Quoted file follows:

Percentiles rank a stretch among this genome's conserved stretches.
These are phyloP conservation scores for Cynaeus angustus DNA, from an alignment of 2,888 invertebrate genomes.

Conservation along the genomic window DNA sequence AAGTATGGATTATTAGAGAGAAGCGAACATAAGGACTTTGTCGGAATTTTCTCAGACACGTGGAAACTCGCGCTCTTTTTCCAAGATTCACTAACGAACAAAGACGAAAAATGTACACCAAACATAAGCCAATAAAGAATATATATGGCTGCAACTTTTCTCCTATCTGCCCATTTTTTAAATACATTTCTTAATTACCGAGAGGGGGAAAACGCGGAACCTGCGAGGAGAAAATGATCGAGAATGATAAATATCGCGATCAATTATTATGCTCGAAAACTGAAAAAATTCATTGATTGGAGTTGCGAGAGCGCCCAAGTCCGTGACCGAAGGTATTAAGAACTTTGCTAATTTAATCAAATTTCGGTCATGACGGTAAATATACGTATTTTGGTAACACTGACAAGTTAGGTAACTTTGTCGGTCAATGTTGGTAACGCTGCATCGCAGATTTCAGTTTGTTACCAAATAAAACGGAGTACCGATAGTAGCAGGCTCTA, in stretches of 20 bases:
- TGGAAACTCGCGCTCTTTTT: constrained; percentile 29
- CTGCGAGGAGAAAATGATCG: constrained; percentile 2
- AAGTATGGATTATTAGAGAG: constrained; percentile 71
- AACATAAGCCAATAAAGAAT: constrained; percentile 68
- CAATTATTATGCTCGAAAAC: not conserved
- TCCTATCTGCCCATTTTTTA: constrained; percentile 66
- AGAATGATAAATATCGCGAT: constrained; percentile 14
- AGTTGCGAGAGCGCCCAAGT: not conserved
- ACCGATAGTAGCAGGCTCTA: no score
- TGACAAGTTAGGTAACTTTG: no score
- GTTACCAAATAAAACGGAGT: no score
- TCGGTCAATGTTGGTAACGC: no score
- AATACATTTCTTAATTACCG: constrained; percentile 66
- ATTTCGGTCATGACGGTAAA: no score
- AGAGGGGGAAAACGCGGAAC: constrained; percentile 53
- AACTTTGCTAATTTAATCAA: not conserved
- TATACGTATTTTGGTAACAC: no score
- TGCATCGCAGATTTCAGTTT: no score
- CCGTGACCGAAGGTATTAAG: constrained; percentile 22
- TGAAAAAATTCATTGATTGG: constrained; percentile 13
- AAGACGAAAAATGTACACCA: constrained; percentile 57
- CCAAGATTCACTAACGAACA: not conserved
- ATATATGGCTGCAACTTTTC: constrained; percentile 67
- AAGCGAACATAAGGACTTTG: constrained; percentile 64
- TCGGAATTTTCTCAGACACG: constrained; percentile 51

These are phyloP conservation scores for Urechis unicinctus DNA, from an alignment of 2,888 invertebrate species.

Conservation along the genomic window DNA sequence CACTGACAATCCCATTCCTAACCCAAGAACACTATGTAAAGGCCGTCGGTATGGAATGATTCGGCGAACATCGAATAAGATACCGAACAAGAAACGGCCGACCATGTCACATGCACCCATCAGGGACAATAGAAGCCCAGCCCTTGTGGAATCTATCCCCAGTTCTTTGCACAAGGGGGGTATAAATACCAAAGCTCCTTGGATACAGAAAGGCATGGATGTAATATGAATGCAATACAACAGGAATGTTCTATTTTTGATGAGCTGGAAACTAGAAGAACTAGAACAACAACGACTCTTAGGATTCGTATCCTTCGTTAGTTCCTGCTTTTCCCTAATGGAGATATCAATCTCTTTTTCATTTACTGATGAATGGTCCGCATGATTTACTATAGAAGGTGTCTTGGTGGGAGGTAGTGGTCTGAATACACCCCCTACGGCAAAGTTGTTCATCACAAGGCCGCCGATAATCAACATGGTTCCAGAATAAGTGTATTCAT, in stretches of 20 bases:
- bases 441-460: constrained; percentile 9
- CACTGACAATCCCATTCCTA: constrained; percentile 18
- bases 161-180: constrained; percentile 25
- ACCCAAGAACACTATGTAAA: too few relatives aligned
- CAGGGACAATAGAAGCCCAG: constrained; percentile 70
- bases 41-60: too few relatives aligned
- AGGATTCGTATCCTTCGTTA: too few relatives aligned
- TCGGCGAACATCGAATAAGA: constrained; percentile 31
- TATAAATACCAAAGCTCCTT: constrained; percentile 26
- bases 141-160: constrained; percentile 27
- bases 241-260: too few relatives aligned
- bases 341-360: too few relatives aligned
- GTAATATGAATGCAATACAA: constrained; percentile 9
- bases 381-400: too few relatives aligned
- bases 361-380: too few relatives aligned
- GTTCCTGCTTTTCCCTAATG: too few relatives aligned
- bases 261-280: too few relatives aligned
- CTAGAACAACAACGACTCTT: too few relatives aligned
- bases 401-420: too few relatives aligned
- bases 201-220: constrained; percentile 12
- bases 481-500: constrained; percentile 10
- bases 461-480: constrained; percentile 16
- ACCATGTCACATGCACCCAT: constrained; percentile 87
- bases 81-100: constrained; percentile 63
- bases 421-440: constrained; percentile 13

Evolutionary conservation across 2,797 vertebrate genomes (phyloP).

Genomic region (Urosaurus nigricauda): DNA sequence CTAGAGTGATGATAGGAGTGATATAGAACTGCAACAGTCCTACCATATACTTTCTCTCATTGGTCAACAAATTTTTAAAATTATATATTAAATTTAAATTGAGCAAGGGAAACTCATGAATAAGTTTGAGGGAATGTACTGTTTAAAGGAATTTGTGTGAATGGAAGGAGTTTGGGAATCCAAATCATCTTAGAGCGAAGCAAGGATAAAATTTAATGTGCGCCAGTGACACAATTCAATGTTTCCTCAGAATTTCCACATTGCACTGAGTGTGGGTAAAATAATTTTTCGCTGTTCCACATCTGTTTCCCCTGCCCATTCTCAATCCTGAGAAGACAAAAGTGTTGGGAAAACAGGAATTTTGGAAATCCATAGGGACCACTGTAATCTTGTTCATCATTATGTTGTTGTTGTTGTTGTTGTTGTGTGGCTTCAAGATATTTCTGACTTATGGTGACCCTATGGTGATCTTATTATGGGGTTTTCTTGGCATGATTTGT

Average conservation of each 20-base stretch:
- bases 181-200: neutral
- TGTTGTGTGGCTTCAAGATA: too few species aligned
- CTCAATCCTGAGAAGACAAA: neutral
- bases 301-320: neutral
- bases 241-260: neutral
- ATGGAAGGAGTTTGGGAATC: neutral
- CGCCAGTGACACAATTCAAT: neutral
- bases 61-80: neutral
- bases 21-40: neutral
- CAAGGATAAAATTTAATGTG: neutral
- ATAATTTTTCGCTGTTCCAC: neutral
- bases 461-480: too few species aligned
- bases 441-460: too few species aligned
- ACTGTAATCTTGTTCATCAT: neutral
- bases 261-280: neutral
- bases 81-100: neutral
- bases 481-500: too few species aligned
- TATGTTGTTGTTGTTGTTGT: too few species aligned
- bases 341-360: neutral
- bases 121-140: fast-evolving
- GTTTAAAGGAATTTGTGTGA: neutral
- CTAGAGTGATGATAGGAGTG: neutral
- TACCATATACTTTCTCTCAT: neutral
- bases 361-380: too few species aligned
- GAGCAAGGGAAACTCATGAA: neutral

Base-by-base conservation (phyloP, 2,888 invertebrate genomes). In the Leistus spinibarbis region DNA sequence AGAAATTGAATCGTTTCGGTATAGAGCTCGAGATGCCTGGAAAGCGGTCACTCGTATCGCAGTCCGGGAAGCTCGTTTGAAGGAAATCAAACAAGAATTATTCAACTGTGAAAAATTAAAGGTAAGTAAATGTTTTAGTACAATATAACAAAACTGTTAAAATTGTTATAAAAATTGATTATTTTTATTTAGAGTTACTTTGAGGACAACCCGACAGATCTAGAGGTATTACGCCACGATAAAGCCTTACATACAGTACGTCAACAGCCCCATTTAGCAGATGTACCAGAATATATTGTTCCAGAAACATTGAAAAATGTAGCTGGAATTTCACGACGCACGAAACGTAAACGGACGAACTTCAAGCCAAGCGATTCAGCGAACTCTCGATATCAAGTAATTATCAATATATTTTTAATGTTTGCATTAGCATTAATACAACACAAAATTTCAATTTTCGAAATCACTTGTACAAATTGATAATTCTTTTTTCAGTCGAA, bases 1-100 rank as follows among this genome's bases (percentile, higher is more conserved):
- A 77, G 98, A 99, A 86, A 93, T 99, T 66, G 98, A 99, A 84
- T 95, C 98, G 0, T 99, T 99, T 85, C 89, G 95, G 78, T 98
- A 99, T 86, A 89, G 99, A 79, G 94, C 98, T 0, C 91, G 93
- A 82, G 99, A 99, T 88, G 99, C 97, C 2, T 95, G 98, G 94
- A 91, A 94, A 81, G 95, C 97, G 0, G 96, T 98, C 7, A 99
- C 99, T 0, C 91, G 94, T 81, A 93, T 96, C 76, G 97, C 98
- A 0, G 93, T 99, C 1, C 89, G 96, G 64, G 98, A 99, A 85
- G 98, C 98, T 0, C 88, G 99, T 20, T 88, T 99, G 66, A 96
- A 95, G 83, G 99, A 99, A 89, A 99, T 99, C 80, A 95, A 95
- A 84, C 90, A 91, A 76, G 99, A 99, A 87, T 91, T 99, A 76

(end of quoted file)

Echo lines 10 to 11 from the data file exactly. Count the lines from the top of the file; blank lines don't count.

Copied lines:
- AGAATGATAAATATCGCGAT: constrained; percentile 14
- AGTTGCGAGAGCGCCCAAGT: not conserved